There are nine craters in the Conservation Area, of which Ngorongoro Crater is the biggest and most stunning. Before it collapsed, geologists estimate, its height was about 4,587m above sea level. The stunning landscape of Ngorongoro Crater combined with its spectacular concentration of wildlife is one of the greatest natural wonders of the planet. The crater was voted one of the Seven Natural Wonders of Africa in February 2013, by the organization Seven Natural Wonders, based in the United States, which had conducted a campaign since 2008 to determine the most phenomenal natural features of Africa.

Empakaai Crater: Empakaai Crater may not be as famous as Ngorongoro, but many travelers consider it to be its match in beauty. Empakaai is about 8km in diameter, and holds a beautiful; round lake that occupies nearly half its floor. The lake draws flamingos and other water birds and is surrounded by steep-sided, forested cliffs at least 300m high. When flamingos are there, from the rim it looks like pink beaches around the lake. On the outside, the elevation of Empakaai on the western side is 3,200m above sea level and on the eastern side, 2,590m above sea level. Because of this high altitude Empakaai is almost always shrouded in mist, and the lake appears emerald or deep blue in color.

Visitors to Empakaai can walk to the rim to catch the appealing scenery or hike down into the crater. From the rim, visitors can view the volcanic cone of Oldonyo Lengai to the northeast, and even the alkaline Lake Natron shimmering in the distance. A trail descends from the rim to the floor of the crater through the mountain forest hosting birds and monkeys. The descent to the bottom of the crater takes between 30 and 50 minutes, and might take twice that time to climb back up. Visitors hiking down Empakaai are required to be accompanied by an armed ranger. There are special campsites on the rim of Empakaai crater available in booking in advance. Campers at Empakaai should bring their own drinking water as well as camping gears.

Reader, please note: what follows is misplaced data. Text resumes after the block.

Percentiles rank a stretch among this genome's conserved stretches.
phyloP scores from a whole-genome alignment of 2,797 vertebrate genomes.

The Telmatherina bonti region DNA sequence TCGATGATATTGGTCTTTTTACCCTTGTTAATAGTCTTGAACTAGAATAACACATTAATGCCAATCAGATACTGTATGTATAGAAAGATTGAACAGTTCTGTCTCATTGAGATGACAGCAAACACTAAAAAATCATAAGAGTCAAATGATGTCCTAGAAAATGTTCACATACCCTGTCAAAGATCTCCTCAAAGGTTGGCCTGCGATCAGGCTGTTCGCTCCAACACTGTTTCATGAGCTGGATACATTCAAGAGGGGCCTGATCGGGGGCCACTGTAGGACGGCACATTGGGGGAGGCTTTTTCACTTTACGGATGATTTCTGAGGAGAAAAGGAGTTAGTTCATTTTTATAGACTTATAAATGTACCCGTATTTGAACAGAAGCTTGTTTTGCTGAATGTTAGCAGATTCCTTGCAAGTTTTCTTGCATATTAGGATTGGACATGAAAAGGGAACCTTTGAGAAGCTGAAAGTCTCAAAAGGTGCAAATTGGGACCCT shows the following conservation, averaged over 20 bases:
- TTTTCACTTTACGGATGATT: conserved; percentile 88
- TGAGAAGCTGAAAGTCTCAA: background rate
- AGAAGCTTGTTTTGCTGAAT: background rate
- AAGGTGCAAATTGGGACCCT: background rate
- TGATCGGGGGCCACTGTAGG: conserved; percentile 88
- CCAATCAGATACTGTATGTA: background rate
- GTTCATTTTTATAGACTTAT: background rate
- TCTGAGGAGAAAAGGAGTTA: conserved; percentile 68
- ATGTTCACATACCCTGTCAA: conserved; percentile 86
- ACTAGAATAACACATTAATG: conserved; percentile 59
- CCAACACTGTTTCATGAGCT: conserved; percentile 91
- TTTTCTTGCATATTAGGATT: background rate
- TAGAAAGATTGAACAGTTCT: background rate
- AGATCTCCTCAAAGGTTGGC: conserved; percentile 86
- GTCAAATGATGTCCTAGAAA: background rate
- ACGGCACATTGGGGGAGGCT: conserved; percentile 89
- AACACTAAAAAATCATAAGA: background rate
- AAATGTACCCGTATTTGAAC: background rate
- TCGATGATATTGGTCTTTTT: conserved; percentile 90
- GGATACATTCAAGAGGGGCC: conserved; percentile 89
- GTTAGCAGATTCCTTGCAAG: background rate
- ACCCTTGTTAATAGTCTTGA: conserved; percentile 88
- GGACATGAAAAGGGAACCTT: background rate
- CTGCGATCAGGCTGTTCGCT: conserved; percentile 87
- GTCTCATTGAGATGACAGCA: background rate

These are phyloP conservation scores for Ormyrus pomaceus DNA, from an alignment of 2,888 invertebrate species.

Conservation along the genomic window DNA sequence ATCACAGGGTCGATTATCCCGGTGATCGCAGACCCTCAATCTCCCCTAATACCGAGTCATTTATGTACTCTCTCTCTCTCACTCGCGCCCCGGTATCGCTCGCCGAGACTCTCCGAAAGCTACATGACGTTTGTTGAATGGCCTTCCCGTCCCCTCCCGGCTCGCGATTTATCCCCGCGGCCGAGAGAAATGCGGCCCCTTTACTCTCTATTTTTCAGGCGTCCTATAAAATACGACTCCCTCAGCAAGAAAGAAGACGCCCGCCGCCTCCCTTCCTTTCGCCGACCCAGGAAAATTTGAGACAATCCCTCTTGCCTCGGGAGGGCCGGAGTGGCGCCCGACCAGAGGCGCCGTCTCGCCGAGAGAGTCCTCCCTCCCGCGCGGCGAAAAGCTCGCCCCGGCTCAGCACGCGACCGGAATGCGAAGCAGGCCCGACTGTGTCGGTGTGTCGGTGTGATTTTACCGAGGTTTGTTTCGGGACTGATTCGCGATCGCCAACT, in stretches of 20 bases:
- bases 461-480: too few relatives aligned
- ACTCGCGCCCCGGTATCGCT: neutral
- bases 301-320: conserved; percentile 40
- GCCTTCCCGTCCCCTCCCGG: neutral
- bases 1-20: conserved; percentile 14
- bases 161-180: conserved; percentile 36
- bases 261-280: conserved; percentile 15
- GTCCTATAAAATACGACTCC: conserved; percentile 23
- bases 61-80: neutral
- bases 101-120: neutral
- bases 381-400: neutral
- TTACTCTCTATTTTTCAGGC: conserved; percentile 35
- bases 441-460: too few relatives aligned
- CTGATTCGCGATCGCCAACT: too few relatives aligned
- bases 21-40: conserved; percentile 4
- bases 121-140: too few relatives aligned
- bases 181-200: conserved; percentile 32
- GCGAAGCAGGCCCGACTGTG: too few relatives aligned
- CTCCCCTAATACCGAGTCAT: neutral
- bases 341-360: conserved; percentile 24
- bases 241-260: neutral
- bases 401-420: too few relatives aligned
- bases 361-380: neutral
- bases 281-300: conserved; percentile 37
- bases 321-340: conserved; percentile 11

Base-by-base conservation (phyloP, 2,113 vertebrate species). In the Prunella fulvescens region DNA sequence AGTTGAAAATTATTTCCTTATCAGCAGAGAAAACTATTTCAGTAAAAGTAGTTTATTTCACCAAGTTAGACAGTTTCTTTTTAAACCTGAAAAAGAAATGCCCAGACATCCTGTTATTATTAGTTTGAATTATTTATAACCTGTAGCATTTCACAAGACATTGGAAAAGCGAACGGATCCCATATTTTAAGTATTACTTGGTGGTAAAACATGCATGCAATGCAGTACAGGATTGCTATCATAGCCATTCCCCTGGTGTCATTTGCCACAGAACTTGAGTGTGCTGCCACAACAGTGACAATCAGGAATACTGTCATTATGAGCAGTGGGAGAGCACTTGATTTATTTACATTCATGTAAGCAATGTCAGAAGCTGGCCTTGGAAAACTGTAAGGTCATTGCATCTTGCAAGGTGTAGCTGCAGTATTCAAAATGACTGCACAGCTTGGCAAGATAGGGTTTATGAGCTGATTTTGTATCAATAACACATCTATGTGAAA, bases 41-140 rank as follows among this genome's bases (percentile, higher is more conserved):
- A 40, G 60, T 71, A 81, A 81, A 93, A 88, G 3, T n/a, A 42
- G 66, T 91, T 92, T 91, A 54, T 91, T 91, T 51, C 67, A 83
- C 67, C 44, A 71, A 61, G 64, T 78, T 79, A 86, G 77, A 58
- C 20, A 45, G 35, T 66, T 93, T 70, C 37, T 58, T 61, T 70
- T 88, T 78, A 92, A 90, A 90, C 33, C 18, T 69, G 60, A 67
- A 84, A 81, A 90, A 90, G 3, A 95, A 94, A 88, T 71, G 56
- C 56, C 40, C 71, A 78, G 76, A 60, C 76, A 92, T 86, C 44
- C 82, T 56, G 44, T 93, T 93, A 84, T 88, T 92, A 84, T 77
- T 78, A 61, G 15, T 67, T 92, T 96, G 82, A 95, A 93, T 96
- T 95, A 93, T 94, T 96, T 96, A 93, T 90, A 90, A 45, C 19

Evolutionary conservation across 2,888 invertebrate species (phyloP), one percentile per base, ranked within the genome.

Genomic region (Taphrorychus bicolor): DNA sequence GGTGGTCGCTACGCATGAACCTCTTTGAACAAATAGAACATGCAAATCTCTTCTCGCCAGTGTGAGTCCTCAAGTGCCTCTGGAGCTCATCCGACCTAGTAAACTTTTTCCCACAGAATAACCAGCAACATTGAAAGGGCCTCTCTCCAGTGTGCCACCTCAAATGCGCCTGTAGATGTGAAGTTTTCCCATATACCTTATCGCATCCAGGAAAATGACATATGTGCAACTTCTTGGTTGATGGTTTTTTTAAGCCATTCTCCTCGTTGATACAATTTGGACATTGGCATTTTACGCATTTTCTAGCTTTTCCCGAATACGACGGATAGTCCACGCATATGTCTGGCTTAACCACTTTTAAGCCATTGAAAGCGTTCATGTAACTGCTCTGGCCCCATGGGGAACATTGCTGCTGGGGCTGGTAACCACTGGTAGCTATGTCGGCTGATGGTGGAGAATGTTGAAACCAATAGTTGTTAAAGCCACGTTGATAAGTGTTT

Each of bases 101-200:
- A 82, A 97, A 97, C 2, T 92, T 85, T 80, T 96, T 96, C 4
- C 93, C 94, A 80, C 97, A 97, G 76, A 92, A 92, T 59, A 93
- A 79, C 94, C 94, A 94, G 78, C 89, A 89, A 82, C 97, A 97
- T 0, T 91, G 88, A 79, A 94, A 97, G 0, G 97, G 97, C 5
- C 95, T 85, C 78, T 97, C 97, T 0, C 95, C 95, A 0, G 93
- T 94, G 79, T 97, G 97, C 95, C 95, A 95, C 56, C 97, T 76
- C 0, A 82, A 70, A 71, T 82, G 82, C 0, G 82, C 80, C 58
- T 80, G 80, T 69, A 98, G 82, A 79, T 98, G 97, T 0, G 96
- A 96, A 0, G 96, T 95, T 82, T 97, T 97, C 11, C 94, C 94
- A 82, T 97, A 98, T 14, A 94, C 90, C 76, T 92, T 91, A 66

Olmoti Crater: Olmoti Crater is to the North of Ngorongoro Crater and south of Empakaai Crater. The floor of Olmoti is shallow and grassy, and it is the source of the Munge River, which feeds the Ngorongoro Crater. Though not as famous as Ngorongoro and Empakaai, Olmoti Crater is worth visiting when travelling north into the highlands. Trekkers can start a two-day walking safari from Olmoti to Empakaai. It is also possible to climb to the rim and descend down the floor of Olmoti. The highest point at Olmoti is 3,080m and the crater is about 6.5km in diameter. There is a short trail that leads to the Munge Waterfall. Beware of dangerous games along the way and visitor should be accompanied by an armed ranger.


Shifting Sand: North of Olduvai Gorge on the plains is a spectacular moving ash dune, famously known as Shifting Sands. It is a remarkable crescent-shaped, black dune, composed of volcanic ash from the active Oldonyo Lengai, reaching about 9 meters high and stretching about 100 meters at the curves. The dune is being blown slowly westward across the plains, at the rate of about 17 metres per year.

Olkarien Gorge: The Olkarien Gorge (also written Ol Karien) is famous as a vital nesting site of the Ruppell’s Griffon Vulture. It is a place to see vultures soaring, circling and gliding down to their nests. The best time to visit the gorge is from March to April when the vultures are breeding. The Olkarien Gorge is located in the northern end of Ngorongoro Conservation Area, just below the border with Loliondo Open Game Controlled Area, and to the east of the Gol Mountains. The gorge is deep and narrow and extends to a length of 8km.